ARKit and CoreLocation: Part One

Navigation With Linear Algebra (and Trig)

Christopher Webb
Aug 26, 2017 · 10 min read
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Personal project — August 17th
Demo CodeARKit and CoreLocation: Part OneARKit and CoreLocation: Part TwoARKit and CoreLocation: Part Three

Background

Introduction

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Augmented reality (AR) describes user experiences that add 2D or 3D elements to the live view from a device’s camera in a way that makes those elements appear to inhabit the real world. ARKit combines device motion tracking, camera scene capture, advanced scene processing, and display conveniences to simplify the task of building an AR experience.

First, Some Fundamentals

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Personal Project — August 20th

Definitions

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worldAlignment: The worldAlignment property on ARSession defines how the ARSession interprets the ARFrame’s motion data on a 3D coordinate mapping system that is uses to keep track of the world and build the Augmented Reality experience.
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Source
gravity: By setting the alignment to gravity ARKit aligns the y-axis parallel to gravity and the z and x axes are oriented along the original heading of the device.
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Source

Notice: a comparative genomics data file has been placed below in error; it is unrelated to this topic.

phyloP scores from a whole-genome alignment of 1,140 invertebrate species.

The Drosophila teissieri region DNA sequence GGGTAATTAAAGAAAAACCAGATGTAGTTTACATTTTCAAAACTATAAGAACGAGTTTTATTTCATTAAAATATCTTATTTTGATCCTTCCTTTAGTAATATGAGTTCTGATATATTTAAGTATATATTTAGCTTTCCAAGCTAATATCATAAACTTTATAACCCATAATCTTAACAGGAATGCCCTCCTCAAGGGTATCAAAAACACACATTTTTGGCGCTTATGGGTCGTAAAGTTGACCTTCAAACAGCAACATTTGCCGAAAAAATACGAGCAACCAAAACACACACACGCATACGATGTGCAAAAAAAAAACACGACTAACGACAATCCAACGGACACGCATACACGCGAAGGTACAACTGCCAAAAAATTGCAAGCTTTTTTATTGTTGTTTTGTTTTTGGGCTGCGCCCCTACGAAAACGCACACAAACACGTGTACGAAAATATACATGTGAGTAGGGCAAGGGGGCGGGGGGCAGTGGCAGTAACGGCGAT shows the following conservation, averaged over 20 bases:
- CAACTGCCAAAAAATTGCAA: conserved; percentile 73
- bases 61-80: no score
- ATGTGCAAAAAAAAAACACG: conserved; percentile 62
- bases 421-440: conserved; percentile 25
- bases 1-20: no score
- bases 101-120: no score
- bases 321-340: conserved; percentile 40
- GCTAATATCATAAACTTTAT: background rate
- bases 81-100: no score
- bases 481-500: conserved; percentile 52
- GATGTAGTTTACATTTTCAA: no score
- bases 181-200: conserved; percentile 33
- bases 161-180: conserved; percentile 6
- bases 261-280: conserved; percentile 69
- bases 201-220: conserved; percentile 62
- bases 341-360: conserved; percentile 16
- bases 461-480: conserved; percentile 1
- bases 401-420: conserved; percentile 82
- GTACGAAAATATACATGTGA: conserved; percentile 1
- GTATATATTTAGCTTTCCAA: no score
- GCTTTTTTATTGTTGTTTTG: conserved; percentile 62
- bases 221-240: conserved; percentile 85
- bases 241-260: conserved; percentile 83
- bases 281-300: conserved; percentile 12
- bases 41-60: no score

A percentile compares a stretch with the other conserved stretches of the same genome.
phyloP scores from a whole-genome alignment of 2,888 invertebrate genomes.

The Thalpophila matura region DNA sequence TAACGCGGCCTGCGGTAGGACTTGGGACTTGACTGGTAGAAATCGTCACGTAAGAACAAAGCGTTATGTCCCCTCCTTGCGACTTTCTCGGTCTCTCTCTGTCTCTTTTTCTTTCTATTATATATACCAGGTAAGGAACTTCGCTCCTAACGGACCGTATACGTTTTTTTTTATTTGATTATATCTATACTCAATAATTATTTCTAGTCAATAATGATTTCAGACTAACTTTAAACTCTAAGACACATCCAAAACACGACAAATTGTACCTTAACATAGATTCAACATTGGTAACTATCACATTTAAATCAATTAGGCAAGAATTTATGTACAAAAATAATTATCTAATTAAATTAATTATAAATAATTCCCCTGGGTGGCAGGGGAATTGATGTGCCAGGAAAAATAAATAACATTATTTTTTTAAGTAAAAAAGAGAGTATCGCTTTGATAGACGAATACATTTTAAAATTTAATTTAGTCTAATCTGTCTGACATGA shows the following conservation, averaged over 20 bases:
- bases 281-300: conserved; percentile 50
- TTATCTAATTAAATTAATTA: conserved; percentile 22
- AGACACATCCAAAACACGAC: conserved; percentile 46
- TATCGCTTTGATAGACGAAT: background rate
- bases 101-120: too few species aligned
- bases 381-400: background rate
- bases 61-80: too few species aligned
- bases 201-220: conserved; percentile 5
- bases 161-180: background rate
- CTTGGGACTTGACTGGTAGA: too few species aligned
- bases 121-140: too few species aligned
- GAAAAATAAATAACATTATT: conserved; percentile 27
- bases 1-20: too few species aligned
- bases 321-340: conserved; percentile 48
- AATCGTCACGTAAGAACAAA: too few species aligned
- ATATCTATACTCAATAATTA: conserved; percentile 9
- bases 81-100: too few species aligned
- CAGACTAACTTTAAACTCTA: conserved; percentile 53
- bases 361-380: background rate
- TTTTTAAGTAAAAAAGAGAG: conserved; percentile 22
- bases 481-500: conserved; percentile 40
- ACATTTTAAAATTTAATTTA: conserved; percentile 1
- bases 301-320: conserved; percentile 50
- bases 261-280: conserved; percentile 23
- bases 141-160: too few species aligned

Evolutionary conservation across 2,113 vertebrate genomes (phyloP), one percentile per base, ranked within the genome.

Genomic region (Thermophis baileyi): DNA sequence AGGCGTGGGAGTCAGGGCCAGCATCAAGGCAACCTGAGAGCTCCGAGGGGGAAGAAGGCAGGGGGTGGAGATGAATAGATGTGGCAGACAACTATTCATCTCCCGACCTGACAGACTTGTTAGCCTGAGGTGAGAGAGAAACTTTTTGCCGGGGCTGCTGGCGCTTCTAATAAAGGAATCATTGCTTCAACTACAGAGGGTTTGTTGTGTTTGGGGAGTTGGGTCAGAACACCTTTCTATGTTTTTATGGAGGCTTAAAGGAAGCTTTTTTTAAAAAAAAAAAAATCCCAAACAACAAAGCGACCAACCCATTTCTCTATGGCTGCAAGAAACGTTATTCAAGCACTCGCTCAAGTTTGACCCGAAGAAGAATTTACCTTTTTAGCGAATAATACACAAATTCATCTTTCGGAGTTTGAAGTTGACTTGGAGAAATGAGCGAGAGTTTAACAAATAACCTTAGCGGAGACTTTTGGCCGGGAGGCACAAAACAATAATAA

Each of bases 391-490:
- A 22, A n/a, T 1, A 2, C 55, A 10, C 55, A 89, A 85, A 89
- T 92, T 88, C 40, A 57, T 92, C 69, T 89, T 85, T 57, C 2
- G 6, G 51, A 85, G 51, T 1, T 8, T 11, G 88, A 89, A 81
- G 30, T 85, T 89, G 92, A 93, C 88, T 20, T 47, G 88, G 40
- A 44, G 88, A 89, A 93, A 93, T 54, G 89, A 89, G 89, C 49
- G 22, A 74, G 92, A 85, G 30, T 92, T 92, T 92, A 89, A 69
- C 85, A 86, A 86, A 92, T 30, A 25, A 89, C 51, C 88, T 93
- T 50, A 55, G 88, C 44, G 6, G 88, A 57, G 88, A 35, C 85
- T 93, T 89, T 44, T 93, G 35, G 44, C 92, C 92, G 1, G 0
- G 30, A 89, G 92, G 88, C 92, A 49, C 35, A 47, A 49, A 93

gravityAndHeading: By setting the alignment to gravityAndHeading ARKit aligns the y-axis parallel to gravity and the z and x axes orient towards compass heading. The origin is placed at the initial location of the device. While this is accurate most of the time, it’s precision is not incredibly high so creating an immersive augmented reality experience while solely relying on this data can be tricky.
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Source

SceneKit

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Personal project — August 11th

Definition

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Personal project — August 12th

Adding Node To Scene

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Source

Definitions

SphereNode Sphere Code

sceneView.scene = SCNScene()        
// Add Scene
let circleNode = createSphereNode(with: 0.2, color: .blue)
// Add Sphere

circleNode.position = SCNVector3(0, 0, -1) // 1 meter in front
// Give sphere position

sceneView.scene.rootNode.addChildNode(circleNode)
// Add to scene as childNode of rootNode
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Vectors and Matrice and Linear Algebra, Oh No!

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A two by four matrix.

In mathematics, physics, and engineering, a Euclidean vector (sometimes called a geometric or spatial vector, or — as here — simply a vector) is a geometric object that has magnitude (or length) and direction.

Wikipedia

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X over Y

Transformations

Transformed Point = Transformation Matrix × Original Point
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source

Rotating A Space Ship

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Loop-T-Loops

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Navigation

Definitions

print(route.name)// Broadwayprint(route.advisoryNotices)// []print(route.expectedTravelTime)// 2500.0
print(step.distance)// 1.0print(step.instructions)// Proceed to 7th Ave
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Personal project — August 13th

Sources:

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